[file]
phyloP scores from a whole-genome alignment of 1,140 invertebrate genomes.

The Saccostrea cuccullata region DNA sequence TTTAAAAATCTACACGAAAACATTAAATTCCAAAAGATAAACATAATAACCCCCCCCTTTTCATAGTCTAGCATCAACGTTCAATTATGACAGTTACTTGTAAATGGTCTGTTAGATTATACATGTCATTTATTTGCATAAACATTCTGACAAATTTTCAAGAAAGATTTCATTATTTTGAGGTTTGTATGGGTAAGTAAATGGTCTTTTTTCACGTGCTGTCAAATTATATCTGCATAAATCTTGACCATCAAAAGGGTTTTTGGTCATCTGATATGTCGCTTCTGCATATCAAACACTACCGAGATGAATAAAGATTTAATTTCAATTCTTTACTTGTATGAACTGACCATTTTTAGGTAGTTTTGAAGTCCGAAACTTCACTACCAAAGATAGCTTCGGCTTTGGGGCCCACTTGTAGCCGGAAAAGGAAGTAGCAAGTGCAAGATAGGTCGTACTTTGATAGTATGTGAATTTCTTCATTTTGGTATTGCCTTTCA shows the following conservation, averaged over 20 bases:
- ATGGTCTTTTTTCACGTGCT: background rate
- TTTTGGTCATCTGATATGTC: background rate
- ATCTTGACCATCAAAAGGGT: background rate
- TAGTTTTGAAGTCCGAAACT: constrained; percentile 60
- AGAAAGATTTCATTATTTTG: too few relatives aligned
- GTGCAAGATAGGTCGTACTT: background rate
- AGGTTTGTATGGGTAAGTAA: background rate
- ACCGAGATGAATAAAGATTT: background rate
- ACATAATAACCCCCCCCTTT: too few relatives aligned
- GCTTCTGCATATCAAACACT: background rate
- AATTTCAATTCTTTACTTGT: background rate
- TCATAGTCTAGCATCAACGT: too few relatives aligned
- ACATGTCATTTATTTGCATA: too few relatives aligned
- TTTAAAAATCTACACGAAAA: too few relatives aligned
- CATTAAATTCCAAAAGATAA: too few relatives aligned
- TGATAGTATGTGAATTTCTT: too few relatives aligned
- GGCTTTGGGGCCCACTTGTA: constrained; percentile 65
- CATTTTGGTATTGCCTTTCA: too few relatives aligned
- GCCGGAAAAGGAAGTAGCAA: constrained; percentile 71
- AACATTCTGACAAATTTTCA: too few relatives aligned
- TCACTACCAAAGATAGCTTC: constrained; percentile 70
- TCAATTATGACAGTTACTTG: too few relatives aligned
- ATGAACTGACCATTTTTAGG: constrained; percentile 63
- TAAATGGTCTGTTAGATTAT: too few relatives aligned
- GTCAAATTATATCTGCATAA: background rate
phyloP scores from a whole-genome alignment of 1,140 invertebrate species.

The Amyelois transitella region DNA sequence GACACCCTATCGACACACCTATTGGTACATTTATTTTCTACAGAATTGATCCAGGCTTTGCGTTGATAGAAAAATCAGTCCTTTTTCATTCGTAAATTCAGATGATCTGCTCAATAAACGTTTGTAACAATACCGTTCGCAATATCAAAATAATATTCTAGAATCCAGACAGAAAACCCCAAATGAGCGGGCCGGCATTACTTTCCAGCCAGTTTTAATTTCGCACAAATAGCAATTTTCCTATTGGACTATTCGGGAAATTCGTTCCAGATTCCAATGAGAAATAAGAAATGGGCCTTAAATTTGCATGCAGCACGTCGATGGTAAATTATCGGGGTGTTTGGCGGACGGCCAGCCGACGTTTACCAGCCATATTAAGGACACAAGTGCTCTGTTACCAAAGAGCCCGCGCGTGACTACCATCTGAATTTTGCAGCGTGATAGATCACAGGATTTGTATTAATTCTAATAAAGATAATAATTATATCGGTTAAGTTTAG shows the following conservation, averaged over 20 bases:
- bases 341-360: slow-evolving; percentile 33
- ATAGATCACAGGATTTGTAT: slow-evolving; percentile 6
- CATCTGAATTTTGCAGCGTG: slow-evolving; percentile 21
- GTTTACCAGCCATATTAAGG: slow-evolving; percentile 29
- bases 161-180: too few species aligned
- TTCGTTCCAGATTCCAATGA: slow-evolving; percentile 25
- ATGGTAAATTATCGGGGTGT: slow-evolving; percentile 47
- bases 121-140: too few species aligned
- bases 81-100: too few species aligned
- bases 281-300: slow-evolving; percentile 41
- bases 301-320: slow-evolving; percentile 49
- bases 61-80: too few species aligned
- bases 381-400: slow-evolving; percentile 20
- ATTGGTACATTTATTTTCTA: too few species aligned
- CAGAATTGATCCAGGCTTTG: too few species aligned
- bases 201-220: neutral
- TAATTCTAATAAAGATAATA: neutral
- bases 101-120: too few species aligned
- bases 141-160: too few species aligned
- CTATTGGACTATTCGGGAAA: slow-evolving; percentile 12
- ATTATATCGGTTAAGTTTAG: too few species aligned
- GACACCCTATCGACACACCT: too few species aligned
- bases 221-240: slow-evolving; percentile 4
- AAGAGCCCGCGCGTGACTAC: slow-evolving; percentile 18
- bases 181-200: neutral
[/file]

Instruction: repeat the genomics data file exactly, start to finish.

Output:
phyloP scores from a whole-genome alignment of 1,140 invertebrate genomes.

The Saccostrea cuccullata region DNA sequence TTTAAAAATCTACACGAAAACATTAAATTCCAAAAGATAAACATAATAACCCCCCCCTTTTCATAGTCTAGCATCAACGTTCAATTATGACAGTTACTTGTAAATGGTCTGTTAGATTATACATGTCATTTATTTGCATAAACATTCTGACAAATTTTCAAGAAAGATTTCATTATTTTGAGGTTTGTATGGGTAAGTAAATGGTCTTTTTTCACGTGCTGTCAAATTATATCTGCATAAATCTTGACCATCAAAAGGGTTTTTGGTCATCTGATATGTCGCTTCTGCATATCAAACACTACCGAGATGAATAAAGATTTAATTTCAATTCTTTACTTGTATGAACTGACCATTTTTAGGTAGTTTTGAAGTCCGAAACTTCACTACCAAAGATAGCTTCGGCTTTGGGGCCCACTTGTAGCCGGAAAAGGAAGTAGCAAGTGCAAGATAGGTCGTACTTTGATAGTATGTGAATTTCTTCATTTTGGTATTGCCTTTCA shows the following conservation, averaged over 20 bases:
- ATGGTCTTTTTTCACGTGCT: background rate
- TTTTGGTCATCTGATATGTC: background rate
- ATCTTGACCATCAAAAGGGT: background rate
- TAGTTTTGAAGTCCGAAACT: constrained; percentile 60
- AGAAAGATTTCATTATTTTG: too few relatives aligned
- GTGCAAGATAGGTCGTACTT: background rate
- AGGTTTGTATGGGTAAGTAA: background rate
- ACCGAGATGAATAAAGATTT: background rate
- ACATAATAACCCCCCCCTTT: too few relatives aligned
- GCTTCTGCATATCAAACACT: background rate
- AATTTCAATTCTTTACTTGT: background rate
- TCATAGTCTAGCATCAACGT: too few relatives aligned
- ACATGTCATTTATTTGCATA: too few relatives aligned
- TTTAAAAATCTACACGAAAA: too few relatives aligned
- CATTAAATTCCAAAAGATAA: too few relatives aligned
- TGATAGTATGTGAATTTCTT: too few relatives aligned
- GGCTTTGGGGCCCACTTGTA: constrained; percentile 65
- CATTTTGGTATTGCCTTTCA: too few relatives aligned
- GCCGGAAAAGGAAGTAGCAA: constrained; percentile 71
- AACATTCTGACAAATTTTCA: too few relatives aligned
- TCACTACCAAAGATAGCTTC: constrained; percentile 70
- TCAATTATGACAGTTACTTG: too few relatives aligned
- ATGAACTGACCATTTTTAGG: constrained; percentile 63
- TAAATGGTCTGTTAGATTAT: too few relatives aligned
- GTCAAATTATATCTGCATAA: background rate
phyloP scores from a whole-genome alignment of 1,140 invertebrate species.

The Amyelois transitella region DNA sequence GACACCCTATCGACACACCTATTGGTACATTTATTTTCTACAGAATTGATCCAGGCTTTGCGTTGATAGAAAAATCAGTCCTTTTTCATTCGTAAATTCAGATGATCTGCTCAATAAACGTTTGTAACAATACCGTTCGCAATATCAAAATAATATTCTAGAATCCAGACAGAAAACCCCAAATGAGCGGGCCGGCATTACTTTCCAGCCAGTTTTAATTTCGCACAAATAGCAATTTTCCTATTGGACTATTCGGGAAATTCGTTCCAGATTCCAATGAGAAATAAGAAATGGGCCTTAAATTTGCATGCAGCACGTCGATGGTAAATTATCGGGGTGTTTGGCGGACGGCCAGCCGACGTTTACCAGCCATATTAAGGACACAAGTGCTCTGTTACCAAAGAGCCCGCGCGTGACTACCATCTGAATTTTGCAGCGTGATAGATCACAGGATTTGTATTAATTCTAATAAAGATAATAATTATATCGGTTAAGTTTAG shows the following conservation, averaged over 20 bases:
- bases 341-360: slow-evolving; percentile 33
- ATAGATCACAGGATTTGTAT: slow-evolving; percentile 6
- CATCTGAATTTTGCAGCGTG: slow-evolving; percentile 21
- GTTTACCAGCCATATTAAGG: slow-evolving; percentile 29
- bases 161-180: too few species aligned
- TTCGTTCCAGATTCCAATGA: slow-evolving; percentile 25
- ATGGTAAATTATCGGGGTGT: slow-evolving; percentile 47
- bases 121-140: too few species aligned
- bases 81-100: too few species aligned
- bases 281-300: slow-evolving; percentile 41
- bases 301-320: slow-evolving; percentile 49
- bases 61-80: too few species aligned
- bases 381-400: slow-evolving; percentile 20
- ATTGGTACATTTATTTTCTA: too few species aligned
- CAGAATTGATCCAGGCTTTG: too few species aligned
- bases 201-220: neutral
- TAATTCTAATAAAGATAATA: neutral
- bases 101-120: too few species aligned
- bases 141-160: too few species aligned
- CTATTGGACTATTCGGGAAA: slow-evolving; percentile 12
- ATTATATCGGTTAAGTTTAG: too few species aligned
- GACACCCTATCGACACACCT: too few species aligned
- bases 221-240: slow-evolving; percentile 4
- AAGAGCCCGCGCGTGACTAC: slow-evolving; percentile 18
- bases 181-200: neutral